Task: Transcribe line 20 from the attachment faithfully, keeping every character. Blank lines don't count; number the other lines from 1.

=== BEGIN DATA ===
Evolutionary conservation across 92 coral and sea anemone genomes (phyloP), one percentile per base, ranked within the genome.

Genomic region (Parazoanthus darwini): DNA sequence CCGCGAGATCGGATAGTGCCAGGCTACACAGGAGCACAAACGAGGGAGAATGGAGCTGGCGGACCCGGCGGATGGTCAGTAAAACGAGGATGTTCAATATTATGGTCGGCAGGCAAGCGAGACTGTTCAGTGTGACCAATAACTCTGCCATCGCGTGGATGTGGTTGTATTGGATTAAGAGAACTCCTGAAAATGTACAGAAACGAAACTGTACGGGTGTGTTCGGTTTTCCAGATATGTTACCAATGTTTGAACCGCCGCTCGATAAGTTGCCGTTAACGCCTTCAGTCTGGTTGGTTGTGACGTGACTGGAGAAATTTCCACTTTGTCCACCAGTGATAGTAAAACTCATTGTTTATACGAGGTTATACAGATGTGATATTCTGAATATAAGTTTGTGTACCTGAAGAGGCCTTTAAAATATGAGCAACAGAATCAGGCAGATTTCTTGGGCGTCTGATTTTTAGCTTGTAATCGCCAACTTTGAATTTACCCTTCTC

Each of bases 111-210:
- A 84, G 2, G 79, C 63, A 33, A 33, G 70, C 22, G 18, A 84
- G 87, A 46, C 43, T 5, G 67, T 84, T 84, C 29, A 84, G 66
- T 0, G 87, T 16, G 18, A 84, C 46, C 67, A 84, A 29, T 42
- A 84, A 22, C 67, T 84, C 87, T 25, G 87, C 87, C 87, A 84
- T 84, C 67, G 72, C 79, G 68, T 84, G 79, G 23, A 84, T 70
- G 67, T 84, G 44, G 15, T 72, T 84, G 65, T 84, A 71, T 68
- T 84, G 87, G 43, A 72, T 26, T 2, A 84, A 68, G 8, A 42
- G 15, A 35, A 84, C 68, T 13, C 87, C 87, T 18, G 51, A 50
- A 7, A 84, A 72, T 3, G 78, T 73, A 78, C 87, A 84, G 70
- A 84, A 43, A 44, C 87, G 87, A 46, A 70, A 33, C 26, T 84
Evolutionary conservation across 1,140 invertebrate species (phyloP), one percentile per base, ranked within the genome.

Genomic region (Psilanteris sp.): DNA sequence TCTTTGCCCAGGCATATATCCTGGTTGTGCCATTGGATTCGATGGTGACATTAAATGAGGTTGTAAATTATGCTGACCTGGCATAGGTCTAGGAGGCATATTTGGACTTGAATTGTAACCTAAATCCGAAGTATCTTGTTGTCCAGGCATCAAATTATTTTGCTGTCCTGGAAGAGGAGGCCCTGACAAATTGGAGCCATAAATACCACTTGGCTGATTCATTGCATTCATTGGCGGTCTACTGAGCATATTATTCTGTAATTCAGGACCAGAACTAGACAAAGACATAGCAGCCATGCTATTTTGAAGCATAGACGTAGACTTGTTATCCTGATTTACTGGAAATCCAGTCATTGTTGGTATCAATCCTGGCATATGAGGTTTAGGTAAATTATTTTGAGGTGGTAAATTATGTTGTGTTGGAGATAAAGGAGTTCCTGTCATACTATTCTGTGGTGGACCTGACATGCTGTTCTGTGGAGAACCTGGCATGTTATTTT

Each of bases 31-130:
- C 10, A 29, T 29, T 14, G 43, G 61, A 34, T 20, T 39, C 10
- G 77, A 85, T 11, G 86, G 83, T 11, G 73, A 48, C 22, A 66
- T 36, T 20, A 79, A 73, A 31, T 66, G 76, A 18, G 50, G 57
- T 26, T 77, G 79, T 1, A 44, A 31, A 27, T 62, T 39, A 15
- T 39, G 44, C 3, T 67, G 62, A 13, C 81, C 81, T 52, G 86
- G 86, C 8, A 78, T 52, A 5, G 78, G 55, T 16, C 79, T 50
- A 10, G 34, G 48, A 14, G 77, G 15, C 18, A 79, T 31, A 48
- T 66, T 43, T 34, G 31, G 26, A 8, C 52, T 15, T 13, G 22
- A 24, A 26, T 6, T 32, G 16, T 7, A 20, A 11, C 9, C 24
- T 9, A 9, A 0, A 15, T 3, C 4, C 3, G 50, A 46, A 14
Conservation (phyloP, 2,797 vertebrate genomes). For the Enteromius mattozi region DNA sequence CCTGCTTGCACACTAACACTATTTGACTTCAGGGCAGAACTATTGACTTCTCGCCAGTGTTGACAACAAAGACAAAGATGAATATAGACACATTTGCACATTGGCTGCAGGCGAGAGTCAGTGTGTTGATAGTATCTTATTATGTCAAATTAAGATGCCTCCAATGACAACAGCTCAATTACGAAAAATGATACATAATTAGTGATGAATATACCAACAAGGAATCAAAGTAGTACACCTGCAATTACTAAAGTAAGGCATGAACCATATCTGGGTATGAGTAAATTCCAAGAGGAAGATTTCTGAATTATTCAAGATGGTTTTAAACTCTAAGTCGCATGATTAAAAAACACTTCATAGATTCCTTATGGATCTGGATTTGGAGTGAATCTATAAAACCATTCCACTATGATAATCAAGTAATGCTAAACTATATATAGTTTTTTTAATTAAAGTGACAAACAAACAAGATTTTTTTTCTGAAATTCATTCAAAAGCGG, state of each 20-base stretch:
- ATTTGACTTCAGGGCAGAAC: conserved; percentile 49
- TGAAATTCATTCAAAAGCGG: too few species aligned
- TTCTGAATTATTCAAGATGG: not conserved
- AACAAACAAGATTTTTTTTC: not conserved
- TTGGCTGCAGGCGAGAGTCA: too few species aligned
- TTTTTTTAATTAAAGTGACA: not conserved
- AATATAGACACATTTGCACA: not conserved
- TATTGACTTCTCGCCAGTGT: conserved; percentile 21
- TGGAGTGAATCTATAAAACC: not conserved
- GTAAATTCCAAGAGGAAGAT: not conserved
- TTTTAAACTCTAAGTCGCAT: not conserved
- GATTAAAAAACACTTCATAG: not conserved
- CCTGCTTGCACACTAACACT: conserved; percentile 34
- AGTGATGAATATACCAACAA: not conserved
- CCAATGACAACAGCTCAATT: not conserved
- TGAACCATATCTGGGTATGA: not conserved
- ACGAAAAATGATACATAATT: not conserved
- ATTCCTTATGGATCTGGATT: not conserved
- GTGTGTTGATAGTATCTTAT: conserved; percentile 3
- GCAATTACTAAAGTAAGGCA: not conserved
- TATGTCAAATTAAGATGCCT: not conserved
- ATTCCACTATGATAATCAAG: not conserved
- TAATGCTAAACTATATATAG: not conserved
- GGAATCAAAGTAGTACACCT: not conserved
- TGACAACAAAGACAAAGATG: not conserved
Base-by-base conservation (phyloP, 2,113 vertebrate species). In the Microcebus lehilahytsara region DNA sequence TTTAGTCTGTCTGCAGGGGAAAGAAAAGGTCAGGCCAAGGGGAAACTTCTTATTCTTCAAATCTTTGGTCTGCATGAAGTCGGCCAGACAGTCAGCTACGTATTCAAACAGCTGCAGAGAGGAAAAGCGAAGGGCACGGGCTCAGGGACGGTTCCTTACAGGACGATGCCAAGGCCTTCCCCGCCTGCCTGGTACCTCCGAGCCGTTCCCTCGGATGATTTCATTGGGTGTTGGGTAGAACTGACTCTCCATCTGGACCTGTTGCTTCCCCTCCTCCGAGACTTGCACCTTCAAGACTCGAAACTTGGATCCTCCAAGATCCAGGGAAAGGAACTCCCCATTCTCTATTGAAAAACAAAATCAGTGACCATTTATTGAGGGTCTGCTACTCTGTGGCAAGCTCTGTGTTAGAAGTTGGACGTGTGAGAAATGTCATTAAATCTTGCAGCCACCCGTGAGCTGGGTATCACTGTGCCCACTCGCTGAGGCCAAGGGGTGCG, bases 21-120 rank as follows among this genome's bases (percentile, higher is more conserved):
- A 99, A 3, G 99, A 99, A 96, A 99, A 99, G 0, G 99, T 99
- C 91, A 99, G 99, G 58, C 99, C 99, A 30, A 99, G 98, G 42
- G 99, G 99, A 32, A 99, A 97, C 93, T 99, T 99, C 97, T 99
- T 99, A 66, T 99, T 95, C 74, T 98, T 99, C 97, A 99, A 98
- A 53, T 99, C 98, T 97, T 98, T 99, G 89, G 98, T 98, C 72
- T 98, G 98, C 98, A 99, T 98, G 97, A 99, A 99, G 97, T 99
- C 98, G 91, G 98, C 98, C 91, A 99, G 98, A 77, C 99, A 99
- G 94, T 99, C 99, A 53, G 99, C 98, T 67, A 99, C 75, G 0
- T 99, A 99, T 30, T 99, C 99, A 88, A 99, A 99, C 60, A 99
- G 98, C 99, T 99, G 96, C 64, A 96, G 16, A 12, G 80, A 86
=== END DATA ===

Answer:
- T 26, T 77, G 79, T 1, A 44, A 31, A 27, T 62, T 39, A 15